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Logo of bmcgenoBioMed Centralsearchsubmit a manuscriptregisterthis articleBMC Genomics
 
BMC Genomics. 2009; 10: 327.
Published online Jul 20, 2009. doi:  10.1186/1471-2164-10-327
PMCID: PMC2727539
Signed weighted gene co-expression network analysis of transcriptional regulation in murine embryonic stem cells
Mike J Mason,1 Guoping Fan,2 Kathrin Plath,3 Qing Zhou,corresponding author1 and Steve Horvathcorresponding author2,4
1Statistics, University of California, Los Angeles, CA, 90095, USA
2Human Genetics, David Geffen School of Medicine, Los Angeles, CA, 90095, USA
3Biological Chemistry, University of California, Los Angeles, CA, 90095, USA
4Biostatistics, School of Public Health, University of California, Los Angeles, CA, 90095, USA
corresponding authorCorresponding author.
Mike J Mason: mjrmason/at/stat.ucla.edu; Guoping Fan: gfan/at/mednet.ucla.edu; Kathrin Plath: kplath/at/mednet.ucla.edu; Qing Zhou: zhou/at/stat.ucla.edu; Steve Horvath: shorvath/at/mednet.ucla.edu
Received February 17, 2009; Accepted July 20, 2009.
Abstract
Background
Recent work has revealed that a core group of transcription factors (TFs) regulates the key characteristics of embryonic stem (ES) cells: pluripotency and self-renewal. Current efforts focus on identifying genes that play important roles in maintaining pluripotency and self-renewal in ES cells and aim to understand the interactions among these genes. To that end, we investigated the use of unsigned and signed network analysis to identify pluripotency and differentiation related genes.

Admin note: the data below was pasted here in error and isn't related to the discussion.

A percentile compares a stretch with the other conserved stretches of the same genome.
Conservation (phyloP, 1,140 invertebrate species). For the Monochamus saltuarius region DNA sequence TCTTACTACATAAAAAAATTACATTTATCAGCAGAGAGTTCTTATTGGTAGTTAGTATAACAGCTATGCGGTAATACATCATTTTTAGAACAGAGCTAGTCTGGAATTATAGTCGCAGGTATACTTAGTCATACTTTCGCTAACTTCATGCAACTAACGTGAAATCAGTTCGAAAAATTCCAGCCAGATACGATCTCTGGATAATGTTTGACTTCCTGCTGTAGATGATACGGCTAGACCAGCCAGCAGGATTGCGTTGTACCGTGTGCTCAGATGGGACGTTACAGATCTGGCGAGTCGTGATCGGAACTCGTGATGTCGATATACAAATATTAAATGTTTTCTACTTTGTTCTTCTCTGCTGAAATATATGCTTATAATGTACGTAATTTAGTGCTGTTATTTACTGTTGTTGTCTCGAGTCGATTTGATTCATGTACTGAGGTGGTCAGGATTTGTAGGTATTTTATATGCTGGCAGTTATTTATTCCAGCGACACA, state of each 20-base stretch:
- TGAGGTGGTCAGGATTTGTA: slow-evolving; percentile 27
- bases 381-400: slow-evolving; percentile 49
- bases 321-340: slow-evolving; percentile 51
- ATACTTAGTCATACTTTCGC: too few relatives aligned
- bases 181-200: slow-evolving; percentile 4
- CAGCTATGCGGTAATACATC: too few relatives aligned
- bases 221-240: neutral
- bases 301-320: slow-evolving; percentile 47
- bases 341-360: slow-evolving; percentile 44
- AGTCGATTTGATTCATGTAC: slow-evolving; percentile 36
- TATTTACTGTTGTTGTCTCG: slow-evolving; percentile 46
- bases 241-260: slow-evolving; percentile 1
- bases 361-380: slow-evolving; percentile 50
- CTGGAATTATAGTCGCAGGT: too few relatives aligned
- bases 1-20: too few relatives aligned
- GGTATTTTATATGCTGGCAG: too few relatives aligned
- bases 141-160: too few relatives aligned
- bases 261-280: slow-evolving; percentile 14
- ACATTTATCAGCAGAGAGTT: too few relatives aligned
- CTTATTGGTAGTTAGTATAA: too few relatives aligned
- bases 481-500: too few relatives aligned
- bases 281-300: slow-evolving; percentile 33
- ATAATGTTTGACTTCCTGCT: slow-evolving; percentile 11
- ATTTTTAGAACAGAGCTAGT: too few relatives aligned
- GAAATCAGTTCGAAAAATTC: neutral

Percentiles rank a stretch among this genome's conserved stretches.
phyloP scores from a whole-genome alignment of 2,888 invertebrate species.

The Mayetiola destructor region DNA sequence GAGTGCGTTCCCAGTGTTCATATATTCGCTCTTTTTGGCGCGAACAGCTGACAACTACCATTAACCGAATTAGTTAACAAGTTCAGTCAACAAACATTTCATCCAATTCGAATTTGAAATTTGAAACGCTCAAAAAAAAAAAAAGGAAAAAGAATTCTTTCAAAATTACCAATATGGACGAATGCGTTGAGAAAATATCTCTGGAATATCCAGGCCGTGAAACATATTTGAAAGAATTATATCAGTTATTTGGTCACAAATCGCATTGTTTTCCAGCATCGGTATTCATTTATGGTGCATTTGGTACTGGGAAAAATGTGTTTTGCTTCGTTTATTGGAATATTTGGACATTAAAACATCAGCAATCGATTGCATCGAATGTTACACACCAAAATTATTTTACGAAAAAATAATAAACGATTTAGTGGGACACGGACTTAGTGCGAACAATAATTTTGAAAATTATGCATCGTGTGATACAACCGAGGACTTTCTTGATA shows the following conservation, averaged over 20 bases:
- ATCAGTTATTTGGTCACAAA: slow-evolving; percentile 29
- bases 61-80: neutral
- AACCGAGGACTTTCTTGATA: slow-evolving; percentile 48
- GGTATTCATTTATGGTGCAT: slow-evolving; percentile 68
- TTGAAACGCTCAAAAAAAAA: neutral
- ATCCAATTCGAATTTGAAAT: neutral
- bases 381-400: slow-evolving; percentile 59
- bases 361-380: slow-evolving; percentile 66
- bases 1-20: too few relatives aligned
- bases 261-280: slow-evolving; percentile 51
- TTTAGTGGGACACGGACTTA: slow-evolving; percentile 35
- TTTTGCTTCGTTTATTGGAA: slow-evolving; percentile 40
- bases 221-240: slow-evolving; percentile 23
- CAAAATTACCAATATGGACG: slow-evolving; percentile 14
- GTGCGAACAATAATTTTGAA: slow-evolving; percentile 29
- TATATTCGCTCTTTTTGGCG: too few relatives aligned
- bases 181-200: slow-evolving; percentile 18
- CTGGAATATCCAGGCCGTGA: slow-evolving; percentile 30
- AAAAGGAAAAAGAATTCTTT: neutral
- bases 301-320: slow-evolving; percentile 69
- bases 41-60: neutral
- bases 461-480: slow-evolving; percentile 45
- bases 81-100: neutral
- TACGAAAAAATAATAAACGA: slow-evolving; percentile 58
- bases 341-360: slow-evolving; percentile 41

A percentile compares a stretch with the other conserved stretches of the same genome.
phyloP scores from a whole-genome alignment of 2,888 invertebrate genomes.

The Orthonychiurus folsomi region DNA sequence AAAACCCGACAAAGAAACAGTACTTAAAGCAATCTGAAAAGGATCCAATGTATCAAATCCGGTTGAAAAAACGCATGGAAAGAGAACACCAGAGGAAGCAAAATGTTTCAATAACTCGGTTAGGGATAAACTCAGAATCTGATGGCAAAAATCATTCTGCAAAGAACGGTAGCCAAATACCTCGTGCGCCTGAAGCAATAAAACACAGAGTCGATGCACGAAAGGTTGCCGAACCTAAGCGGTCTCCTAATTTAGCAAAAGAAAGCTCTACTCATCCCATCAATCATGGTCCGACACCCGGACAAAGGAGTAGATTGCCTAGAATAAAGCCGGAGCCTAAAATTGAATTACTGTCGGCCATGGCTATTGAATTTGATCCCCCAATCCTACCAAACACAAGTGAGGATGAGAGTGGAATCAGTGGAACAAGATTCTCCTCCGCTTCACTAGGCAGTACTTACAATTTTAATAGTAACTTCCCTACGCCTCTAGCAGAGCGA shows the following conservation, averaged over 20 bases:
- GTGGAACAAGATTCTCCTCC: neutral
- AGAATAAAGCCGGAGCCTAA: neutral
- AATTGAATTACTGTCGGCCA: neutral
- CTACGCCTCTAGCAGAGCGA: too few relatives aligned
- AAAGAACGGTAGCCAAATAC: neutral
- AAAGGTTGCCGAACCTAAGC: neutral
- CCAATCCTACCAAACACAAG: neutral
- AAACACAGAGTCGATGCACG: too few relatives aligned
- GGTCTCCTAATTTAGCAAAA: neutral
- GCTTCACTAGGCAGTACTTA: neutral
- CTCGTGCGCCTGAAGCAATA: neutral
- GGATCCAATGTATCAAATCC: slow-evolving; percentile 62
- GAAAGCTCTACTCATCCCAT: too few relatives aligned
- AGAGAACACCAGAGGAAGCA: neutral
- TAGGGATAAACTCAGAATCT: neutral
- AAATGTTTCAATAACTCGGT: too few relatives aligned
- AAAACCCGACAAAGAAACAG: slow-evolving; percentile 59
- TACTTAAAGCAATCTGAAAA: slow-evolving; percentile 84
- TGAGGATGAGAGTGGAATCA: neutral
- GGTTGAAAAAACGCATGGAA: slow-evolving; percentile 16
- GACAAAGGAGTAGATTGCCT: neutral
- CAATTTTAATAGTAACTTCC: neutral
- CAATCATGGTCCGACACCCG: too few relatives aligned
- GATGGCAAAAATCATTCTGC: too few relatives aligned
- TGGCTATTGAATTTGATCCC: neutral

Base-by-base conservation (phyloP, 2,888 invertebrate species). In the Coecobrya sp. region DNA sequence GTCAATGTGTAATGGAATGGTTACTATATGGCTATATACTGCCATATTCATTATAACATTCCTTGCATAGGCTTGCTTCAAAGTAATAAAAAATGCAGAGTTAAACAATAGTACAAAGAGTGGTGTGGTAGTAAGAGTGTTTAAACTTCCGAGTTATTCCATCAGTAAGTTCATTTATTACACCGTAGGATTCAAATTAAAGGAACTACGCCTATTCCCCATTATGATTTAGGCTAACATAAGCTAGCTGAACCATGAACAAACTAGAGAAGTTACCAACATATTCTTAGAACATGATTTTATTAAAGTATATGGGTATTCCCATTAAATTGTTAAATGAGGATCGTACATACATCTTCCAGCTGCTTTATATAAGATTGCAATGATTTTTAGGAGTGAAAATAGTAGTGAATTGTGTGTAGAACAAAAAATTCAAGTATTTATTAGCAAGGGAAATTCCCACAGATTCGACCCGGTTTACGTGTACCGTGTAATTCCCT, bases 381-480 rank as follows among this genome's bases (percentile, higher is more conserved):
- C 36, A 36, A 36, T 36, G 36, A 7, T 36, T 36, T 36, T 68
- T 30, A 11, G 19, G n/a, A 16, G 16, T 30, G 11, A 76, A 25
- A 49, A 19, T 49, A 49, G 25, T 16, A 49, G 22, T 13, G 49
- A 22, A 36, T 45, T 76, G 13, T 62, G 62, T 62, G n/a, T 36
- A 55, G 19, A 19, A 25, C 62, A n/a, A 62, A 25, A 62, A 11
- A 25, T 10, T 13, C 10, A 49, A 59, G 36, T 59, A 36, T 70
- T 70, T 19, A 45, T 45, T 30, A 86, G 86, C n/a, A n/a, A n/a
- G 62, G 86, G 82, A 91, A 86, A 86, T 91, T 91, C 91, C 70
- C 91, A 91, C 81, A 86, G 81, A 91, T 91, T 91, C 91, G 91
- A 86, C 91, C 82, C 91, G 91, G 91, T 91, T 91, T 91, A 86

Results
We show that signed networks provide a better systems level understanding of the regulatory mechanisms of ES cells than unsigned networks, using two independent murine ES cell expression data sets. Specifically, using signed weighted gene co-expression network analysis (WGCNA), we found a pluripotency module and a differentiation module, which are not identified in unsigned networks. We confirmed the importance of these modules by incorporating genome-wide TF binding data for key ES cell regulators. Interestingly, we find that the pluripotency module is enriched with genes related to DNA damage repair and mitochondrial function in addition to transcriptional regulation. Using a connectivity measure of module membership, we not only identify known regulators of ES cells but also show that Mrpl15, Msh6, Nrf1, Nup133, Ppif, Rbpj, Sh3gl2, and Zfp39, among other genes, have important roles in maintaining ES cell pluripotency and self-renewal. We also report highly significant relationships between module membership and epigenetic modifications (histone modifications and promoter CpG methylation status), which are known to play a role in controlling gene expression during ES cell self-renewal and differentiation.
Conclusion
Our systems biologic re-analysis of gene expression, transcription factor binding, epigenetic and gene ontology data provides a novel integrative view of ES cell biology.
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